Impressionists on the Water

“Impressionism came about because it suddenly became apparent that pure colours mix in the eye in a more dazzling way than they have ever been mixed in paint.” –Joseph Plaskett

The above image is of a studio boat that was created by the Peabody Essex Museum for their current exhibition, Impressionists on the Water.

The space is modeled after the french painter, Charles-François Daubigny’s sketches of his own studio boat.  Many impressionists had floating work spaces in order to render their watery masterpieces from life. And due to their ever-shifting landscapes, these en plein air artists were tasked with quickly sketching out their ideas on canvas, capturing the essence of a view, before the moment(literally) passed them by.

Back in the gallery, the window of the studio boat is actually a luminous screen which displays footage of a tranquil river. And over time, the picturesque vista comes to life brushstroke by brushstroke on a nearby easel; as if painted by the hand of an invisible artist.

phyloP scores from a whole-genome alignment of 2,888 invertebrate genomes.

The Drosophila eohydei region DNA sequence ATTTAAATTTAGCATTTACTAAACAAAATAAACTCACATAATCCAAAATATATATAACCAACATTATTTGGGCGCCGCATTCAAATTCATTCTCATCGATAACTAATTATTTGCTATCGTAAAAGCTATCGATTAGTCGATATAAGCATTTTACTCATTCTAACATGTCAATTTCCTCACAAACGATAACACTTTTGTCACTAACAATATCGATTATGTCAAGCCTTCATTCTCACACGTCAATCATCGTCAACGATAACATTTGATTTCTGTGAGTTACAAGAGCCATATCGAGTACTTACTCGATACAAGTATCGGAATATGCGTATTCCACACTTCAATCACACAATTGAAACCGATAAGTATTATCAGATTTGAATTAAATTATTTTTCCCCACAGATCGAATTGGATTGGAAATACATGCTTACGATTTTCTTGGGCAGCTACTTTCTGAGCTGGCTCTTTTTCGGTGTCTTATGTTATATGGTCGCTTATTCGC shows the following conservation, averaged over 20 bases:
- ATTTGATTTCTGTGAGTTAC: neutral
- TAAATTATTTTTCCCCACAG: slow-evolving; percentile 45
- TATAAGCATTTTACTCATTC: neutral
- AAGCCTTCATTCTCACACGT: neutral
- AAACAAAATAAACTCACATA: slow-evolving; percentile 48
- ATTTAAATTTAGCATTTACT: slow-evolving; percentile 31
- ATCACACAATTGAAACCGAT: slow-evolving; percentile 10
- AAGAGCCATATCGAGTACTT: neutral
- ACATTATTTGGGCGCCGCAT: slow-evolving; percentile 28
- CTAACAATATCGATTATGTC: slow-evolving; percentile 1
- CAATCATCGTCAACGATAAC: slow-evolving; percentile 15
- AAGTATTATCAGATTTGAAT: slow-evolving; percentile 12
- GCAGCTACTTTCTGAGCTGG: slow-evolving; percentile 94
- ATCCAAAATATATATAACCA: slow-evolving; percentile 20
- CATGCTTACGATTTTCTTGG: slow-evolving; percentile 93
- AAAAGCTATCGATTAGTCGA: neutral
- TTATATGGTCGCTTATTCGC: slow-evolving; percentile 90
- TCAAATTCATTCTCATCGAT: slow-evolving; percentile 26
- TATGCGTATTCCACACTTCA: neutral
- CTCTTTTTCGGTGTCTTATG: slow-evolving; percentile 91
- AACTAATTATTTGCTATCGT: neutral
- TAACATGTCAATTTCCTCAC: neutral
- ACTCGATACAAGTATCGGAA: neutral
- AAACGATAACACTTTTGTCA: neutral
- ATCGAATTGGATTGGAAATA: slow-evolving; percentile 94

But the artist is real and the steps taken to acquire the footage and construct the vessel itself are fascinating. Fortunately for us, the PEM’s Connected blog shares a great behind the scenes look into the making of this thoughtful addition to their exhibition.

Learn more about the PEM’s studio boat here and you can see it in person as a part of Impressionists on the Water through February 17, 2014.

Don’t let this moment pass you by. ♥

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